I woke up late this morning. I was supposed to be up at 6am for prayer and prep for an event, and instead woke up at the time of the event. Sheepishly, I must admit that I didn’t want to go, that I would rather have missed it entirely than to arrive late. Perhaps that is what a lot in our congregations feel about coming late to church. Nevertheless, the encouragement of a friend propelled me out of the house and to the prayer breakfast.
Similarly, while at the breakfast there were some technical computer problems. I wondered if I should help, since the presenter did not ask for assistance. I’m not familiar with Vista, but as a past computer tech, I know it probably isn’t much different from what I do know. If I offered, what if I were not help at all? In the end, another person took care of it.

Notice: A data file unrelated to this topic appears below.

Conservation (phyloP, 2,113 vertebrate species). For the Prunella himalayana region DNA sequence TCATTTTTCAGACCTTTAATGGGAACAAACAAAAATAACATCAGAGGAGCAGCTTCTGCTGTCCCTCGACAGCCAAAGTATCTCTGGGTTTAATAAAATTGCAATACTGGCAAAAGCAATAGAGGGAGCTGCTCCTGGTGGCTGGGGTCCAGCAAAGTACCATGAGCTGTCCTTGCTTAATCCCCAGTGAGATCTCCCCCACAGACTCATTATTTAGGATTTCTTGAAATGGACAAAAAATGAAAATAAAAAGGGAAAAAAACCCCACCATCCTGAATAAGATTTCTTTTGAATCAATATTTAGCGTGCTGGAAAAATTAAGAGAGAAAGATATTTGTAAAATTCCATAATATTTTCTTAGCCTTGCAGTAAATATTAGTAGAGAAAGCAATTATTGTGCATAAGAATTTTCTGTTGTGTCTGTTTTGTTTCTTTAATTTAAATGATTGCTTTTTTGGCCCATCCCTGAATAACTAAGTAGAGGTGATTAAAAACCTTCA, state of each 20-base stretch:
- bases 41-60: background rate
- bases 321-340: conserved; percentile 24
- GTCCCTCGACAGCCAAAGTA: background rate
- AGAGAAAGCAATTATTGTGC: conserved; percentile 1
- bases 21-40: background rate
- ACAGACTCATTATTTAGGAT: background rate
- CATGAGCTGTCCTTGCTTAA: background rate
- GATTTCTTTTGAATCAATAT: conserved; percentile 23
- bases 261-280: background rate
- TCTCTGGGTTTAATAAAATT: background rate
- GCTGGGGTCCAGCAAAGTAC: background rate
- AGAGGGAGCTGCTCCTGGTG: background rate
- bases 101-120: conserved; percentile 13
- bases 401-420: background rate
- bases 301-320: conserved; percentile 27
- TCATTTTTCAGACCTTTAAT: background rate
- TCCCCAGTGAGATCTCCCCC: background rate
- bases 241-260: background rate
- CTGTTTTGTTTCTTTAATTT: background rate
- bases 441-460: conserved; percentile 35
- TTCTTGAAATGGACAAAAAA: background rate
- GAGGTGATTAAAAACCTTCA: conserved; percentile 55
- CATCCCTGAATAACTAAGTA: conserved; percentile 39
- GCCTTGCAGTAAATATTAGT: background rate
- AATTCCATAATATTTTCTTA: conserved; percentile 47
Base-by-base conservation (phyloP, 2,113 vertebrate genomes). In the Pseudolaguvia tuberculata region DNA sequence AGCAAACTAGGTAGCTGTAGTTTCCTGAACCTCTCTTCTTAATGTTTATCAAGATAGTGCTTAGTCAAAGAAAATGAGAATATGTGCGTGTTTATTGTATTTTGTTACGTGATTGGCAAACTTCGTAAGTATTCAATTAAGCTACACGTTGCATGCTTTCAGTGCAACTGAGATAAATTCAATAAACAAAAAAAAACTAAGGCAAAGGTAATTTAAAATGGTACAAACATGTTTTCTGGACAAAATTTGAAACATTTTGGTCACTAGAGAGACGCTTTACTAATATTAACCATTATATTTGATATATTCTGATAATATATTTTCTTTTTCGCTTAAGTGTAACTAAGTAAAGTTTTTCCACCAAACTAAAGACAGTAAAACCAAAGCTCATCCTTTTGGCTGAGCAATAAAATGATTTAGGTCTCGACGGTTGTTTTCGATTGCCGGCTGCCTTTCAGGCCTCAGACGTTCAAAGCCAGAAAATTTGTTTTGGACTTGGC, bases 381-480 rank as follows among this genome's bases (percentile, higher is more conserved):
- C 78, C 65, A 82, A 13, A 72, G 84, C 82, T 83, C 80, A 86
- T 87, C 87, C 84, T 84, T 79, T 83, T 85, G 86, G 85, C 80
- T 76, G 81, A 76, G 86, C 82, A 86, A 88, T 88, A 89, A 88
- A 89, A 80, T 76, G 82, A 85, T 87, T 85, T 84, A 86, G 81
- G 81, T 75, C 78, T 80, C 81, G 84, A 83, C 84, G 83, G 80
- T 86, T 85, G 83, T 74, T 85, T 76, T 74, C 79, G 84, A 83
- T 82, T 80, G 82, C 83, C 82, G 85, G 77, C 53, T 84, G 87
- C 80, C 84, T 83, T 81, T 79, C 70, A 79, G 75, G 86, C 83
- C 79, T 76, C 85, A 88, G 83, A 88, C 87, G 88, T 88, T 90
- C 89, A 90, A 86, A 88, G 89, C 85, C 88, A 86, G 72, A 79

I didn’t realize until later, but there was a common theme between the two. The fear of embarrassment which immobilizes us from helping or offering or doing fulfilling our responsibilities is powerful. And though it is common, it must be addressed in our lives. For me, it must stem from pride, not wanting others to think less of me, and preferring instead to avoid rather than risk and put myself out there.
I already knew that I would arrive late, and it shouldn’t have affected me that other people would know it too.